It's been almost a year since the last Futureboogie release, and it was about time the Bristol label landed a new artist on their roster; after all, they're only responsible for bringing out talent such as Julio Bashmore! Although Cassio Kohl surfaced a couple of years ago, he's been quiet on the releasing front, but he's back with three hot 'n' bumpy floor nuggets coated in a house flavour. "Let It Be Me" has a Chicago lick with a bouncy bassline and plenty of sweet atmospherics, while "Hear Me" is funkier with that fuzzy slap bass, and "Come Together" goes for the swing thanks to those skippy percussion stabs and rolling bass shots. Seductive and effective, perfect for the warm up hours.
As debut EPs go, this one from Nottingham-based producer Cassio Kohl is pretty tasty. Straddling the divides between jazz-flecked deep house, broken beat and '90s garage revivalism, tracks such as "Broken" and "Legendary" sound like a more energetic, MPC-loving take on the slick James Johnston sound. "Always Existed", meanwhile, sounds like a more developed, less-polished interpretation of the UKG revivalism currently finding favour in clubs thanks to the work of labels like Hypercolour. With plenty of decent musical touches throughout, decent percussion programming and a keen ear for decent vocal samples, it should be the first of many impressive EPs from Cassio Kohl.
The Manucci's Mistress label gathers pace, looking to Nottingham for their fourth release in the shape of The Lost Sessions EP by Cassio Kohl. Apparently moved to sign up Kohl for a release of the back of a mere 15 seconds of first hearing the producer's debut EP for Amadeus Records, the three tracks here fully justify such snap decision making from the Manucci's Mistress big cheeses. Kohl's sound is a classic take on the deep house template, showing both a talent for raw emotion and clinical production as well the sort of hooky vocal samples and epic lead synths that immediately grab your attention.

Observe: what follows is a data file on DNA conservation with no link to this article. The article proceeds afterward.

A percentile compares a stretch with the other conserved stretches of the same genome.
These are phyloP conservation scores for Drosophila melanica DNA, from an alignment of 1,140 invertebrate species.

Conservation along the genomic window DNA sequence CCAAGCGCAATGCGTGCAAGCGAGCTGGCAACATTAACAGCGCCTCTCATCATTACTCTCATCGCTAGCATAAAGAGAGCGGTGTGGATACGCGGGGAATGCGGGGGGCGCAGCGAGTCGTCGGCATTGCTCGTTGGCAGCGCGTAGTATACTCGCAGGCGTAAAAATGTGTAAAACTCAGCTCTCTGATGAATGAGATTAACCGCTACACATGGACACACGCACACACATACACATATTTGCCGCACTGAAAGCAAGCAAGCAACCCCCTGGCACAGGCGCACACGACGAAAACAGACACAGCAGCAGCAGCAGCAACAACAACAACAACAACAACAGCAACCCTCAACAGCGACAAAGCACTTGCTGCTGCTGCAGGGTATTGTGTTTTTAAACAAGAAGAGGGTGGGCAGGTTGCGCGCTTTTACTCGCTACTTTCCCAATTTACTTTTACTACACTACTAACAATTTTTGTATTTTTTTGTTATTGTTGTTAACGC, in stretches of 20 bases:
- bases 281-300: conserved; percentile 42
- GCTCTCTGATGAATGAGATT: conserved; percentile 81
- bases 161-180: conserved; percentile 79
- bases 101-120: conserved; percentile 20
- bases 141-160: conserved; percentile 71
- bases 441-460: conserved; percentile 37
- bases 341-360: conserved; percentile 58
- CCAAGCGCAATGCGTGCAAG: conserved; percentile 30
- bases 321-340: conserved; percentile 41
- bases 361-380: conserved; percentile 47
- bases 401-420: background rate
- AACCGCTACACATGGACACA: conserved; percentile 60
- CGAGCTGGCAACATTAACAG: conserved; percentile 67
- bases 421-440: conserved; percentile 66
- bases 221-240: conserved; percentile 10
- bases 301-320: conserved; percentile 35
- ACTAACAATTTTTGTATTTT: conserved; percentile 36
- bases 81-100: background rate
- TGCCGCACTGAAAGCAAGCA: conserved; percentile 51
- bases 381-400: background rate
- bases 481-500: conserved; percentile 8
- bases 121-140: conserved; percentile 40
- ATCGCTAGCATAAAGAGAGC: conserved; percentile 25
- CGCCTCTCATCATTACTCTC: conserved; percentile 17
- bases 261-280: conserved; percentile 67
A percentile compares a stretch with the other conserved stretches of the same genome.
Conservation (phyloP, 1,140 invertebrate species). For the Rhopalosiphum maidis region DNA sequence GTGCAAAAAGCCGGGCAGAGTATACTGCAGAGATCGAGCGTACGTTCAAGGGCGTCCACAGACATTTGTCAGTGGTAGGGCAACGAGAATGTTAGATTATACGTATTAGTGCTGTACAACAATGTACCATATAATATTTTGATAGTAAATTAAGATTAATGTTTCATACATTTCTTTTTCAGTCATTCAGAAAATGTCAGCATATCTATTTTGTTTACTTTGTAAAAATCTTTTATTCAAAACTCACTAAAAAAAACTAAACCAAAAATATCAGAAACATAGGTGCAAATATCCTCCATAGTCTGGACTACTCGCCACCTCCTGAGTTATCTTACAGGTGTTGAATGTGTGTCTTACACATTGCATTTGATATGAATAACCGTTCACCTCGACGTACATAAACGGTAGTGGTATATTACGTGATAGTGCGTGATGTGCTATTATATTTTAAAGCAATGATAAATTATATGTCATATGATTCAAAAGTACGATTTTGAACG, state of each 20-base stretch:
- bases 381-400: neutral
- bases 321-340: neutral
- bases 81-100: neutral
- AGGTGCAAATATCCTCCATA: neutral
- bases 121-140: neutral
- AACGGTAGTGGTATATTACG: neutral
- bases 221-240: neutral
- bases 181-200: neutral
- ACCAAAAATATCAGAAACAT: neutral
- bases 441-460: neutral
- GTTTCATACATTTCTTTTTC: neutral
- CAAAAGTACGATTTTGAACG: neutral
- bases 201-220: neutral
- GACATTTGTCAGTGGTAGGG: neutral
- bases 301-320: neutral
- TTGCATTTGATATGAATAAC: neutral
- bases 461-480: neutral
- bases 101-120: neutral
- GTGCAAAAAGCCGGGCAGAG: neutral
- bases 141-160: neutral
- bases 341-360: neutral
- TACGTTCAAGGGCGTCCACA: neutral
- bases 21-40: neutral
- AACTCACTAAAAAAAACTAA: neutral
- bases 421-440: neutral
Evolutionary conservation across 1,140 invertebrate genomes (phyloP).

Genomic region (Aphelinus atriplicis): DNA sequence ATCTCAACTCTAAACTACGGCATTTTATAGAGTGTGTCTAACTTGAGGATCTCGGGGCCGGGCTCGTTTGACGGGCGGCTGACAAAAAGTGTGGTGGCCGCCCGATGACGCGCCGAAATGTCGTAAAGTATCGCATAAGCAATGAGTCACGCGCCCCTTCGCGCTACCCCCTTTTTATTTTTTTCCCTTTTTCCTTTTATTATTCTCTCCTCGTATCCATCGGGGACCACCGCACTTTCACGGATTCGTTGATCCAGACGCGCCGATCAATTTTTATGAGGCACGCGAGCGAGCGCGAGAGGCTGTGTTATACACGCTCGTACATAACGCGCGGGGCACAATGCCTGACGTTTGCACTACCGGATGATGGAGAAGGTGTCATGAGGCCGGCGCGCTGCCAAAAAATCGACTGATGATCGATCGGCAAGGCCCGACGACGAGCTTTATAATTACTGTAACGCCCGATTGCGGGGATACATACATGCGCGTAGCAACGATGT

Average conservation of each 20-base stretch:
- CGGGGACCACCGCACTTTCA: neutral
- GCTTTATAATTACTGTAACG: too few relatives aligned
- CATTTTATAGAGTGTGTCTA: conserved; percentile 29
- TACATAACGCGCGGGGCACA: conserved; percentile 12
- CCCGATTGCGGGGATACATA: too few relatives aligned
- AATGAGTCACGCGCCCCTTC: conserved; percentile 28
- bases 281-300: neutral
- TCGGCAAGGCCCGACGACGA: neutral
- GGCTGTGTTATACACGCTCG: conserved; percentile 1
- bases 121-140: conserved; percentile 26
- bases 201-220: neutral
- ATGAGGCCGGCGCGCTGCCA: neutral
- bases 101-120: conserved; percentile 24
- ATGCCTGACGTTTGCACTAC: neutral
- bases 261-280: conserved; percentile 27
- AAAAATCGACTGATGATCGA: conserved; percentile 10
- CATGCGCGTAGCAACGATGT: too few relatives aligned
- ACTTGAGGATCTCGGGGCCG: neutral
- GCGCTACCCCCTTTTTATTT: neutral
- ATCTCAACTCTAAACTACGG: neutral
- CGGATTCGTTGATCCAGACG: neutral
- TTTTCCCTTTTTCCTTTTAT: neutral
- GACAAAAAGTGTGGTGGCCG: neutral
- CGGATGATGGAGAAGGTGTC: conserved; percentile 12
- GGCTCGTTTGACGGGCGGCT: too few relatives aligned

When it was released in early January, we waxed lyrical about Cassio Kohl's debut EP, Broken, praising its blend of jazz-flecked deep house, broken groove and garage revivalism. Here, Los Angeles natives Urulu and Steve Huerta offer up two brand new reworks of the EP's title track. Urulu's Dub is probably our pick, featuring as it does thunderous bottom end, murky, Detroit-influenced chords and neat use of the original's standout vocal sample. Huerta's version is more musically minded, layering up a chunky US house groove with some ear-pleasing chords and synth melodies. With the vocal once again taking centre stage, it's an unfussy, humid delight.
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